Now there's another unwelcome spotlight on Sam, courtesy of his affair with 1983 Oscar winner Jessica (Toot-sie) Lange. They met while co-starring in Frances, and next thing Shepard had moved out on actress wife O-Lan and son Jesse Mojo, 14, and moved in with Lange and her 2-year-old daughter, Alexandra (by Mikhail Baryshnikov), on the actress's six-acre spread outside Sante Fe. They've just finished a film about farmers called Country. "Who knows?" is Sam's best guess about where the relationship will lead.
At 40, with 40 plays mounted, including off-Broadway's current True West and Fool for Love, Shepard is now the country's most-produced living playwright. Since the 1960s he has been birthing plays as though he'd overdosed on fertility drugs—one of the few he didn't try during those psychedelic days. But don't push him about his writing ("It's just something you do"). Dennis Quaid, who plays astronaut Gordon Cooper in The Right Stuff, sees clanking contradictions in the man. "He can act like a lawn-mower repairman in some dirt Texas town," says Quaid, "and at the same time spout these brilliant things. He's got his straight side and his wild side." Right Stuff director Phil Kaufman describes Shepard as "shy but dangerous and tough." He once decked a drunk who repeatedly provoked him.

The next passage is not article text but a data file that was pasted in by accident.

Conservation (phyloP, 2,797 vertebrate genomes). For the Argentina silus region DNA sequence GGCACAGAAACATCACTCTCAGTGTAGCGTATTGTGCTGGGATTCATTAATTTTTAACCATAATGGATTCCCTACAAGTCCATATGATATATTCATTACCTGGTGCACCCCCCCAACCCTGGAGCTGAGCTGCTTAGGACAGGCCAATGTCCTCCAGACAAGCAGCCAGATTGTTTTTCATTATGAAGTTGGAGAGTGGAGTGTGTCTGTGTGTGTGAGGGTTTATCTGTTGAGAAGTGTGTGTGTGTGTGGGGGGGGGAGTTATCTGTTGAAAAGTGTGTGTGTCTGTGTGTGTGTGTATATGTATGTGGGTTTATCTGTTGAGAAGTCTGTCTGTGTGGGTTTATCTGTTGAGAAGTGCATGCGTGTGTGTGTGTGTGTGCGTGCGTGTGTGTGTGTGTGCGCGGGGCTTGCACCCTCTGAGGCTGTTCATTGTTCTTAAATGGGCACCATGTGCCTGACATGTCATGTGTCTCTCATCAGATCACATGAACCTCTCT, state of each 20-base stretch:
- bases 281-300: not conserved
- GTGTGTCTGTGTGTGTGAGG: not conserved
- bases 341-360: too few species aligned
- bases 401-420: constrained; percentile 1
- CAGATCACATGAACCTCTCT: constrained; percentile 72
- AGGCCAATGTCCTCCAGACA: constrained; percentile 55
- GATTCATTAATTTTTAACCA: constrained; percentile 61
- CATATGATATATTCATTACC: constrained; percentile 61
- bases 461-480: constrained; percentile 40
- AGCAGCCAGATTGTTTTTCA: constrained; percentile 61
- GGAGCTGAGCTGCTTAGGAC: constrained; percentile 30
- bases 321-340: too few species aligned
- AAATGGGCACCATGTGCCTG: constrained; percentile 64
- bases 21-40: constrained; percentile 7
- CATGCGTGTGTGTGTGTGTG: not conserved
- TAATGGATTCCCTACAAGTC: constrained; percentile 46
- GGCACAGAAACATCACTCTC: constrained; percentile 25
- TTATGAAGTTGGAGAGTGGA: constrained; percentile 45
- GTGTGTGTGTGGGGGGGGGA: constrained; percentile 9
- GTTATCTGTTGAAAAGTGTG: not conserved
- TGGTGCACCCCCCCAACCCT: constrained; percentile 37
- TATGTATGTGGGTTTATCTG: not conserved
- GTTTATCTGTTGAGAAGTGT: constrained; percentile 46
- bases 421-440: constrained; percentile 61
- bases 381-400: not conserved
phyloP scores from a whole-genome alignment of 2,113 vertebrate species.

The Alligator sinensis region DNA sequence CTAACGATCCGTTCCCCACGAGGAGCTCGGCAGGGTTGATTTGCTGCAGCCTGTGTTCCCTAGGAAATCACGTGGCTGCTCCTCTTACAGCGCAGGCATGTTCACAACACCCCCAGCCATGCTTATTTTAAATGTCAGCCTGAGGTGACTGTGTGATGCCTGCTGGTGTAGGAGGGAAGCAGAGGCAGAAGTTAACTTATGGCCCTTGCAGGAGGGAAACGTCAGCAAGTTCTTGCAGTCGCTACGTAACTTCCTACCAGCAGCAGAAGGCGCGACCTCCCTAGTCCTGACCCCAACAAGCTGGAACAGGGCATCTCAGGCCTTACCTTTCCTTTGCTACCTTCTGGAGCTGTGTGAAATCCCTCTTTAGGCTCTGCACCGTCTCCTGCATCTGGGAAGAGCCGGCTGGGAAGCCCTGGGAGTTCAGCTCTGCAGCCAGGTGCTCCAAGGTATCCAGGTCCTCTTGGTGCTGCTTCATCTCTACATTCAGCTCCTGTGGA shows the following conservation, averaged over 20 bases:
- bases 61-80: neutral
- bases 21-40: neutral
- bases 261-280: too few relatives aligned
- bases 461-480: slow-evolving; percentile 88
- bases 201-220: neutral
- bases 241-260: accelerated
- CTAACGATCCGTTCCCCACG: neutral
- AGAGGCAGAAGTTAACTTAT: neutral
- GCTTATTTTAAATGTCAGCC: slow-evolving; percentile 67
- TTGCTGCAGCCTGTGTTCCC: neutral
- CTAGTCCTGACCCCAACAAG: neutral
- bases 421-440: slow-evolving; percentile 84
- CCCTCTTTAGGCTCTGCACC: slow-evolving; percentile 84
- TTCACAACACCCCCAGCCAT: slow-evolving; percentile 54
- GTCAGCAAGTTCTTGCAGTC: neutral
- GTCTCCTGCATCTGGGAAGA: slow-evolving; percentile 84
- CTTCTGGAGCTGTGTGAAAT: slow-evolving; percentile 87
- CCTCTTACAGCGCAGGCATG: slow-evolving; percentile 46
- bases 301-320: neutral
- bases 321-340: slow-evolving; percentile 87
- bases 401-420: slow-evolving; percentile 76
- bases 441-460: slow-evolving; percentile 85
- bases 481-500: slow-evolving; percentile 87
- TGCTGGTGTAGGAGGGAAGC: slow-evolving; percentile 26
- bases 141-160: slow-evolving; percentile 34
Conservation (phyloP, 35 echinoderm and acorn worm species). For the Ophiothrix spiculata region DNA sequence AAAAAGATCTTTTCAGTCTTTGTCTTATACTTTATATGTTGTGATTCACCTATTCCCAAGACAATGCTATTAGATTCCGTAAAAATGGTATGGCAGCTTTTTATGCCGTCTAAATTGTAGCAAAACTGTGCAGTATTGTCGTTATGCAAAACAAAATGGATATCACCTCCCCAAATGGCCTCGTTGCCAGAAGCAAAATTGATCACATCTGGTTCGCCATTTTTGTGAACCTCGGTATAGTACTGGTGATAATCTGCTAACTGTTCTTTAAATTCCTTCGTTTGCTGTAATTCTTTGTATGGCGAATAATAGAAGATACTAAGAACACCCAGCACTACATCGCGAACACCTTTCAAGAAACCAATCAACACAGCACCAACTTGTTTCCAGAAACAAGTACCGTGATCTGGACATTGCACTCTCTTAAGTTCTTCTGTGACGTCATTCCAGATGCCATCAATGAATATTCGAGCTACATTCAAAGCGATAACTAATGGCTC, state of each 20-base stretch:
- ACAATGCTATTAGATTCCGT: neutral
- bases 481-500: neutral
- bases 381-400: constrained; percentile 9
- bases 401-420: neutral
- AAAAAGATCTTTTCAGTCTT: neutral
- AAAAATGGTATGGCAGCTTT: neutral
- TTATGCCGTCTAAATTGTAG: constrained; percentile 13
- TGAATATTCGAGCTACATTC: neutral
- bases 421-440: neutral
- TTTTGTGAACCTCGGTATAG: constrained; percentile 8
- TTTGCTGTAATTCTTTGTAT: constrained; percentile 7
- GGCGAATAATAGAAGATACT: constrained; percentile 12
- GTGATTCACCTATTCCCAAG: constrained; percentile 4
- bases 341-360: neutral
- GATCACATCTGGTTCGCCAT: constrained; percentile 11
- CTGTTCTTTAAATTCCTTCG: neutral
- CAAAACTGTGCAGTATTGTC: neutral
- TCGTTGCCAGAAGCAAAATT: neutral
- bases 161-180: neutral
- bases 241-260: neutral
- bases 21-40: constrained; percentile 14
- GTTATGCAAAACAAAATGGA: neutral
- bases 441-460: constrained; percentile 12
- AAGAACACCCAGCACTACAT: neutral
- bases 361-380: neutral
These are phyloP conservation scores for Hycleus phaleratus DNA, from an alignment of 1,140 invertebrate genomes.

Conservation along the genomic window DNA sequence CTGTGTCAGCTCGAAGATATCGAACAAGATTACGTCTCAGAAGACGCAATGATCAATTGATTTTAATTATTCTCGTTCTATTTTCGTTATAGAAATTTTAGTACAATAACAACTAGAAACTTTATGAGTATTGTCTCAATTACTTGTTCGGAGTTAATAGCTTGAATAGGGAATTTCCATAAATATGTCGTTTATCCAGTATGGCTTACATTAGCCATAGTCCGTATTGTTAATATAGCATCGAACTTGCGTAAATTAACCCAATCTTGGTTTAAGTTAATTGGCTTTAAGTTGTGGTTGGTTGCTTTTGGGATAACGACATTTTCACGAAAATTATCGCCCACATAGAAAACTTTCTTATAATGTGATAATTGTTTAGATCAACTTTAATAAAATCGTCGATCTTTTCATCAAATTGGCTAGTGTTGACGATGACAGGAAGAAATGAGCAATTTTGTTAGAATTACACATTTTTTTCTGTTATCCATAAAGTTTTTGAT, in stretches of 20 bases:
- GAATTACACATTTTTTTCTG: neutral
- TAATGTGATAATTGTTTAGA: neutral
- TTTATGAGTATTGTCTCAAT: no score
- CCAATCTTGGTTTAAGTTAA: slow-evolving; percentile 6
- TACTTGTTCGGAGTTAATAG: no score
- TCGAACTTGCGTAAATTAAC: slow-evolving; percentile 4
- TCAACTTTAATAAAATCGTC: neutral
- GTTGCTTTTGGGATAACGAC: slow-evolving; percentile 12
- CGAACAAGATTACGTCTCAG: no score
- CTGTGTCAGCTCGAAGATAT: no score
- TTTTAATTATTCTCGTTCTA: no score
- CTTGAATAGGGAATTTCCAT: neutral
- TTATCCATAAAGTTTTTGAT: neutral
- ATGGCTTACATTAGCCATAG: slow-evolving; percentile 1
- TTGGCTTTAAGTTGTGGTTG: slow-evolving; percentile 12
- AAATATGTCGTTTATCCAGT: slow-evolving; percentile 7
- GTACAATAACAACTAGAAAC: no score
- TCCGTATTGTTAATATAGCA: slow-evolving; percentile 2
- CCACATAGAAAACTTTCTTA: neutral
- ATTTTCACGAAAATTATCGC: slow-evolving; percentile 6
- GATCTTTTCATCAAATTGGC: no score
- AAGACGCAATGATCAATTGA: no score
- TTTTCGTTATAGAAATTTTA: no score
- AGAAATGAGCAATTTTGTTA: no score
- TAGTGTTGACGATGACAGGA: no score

Of that reputation and his newfound celebrity, Shepard says typically, "Why should I care?" A line from one of his plays finishes the thought: "I'll develop my own image. I'm an original man, a one and only."
Reclusive playwright Sam Shepard has pulled a startling switch. Only J.D. Salinger signing for a sitcom could top it. Often teased as the "Masked Man of the American Theater," Shepard is suddenly a wide-screen, posterized movie star playing legendary jet jockey Chuck Yeager in the American epic The Right Stuff. Sure, Shepard's done other films (Days of Heaven, Resurrection, Raggedy Man), but they fall into the succes d'estime category, seen by too few to endanger his cult status.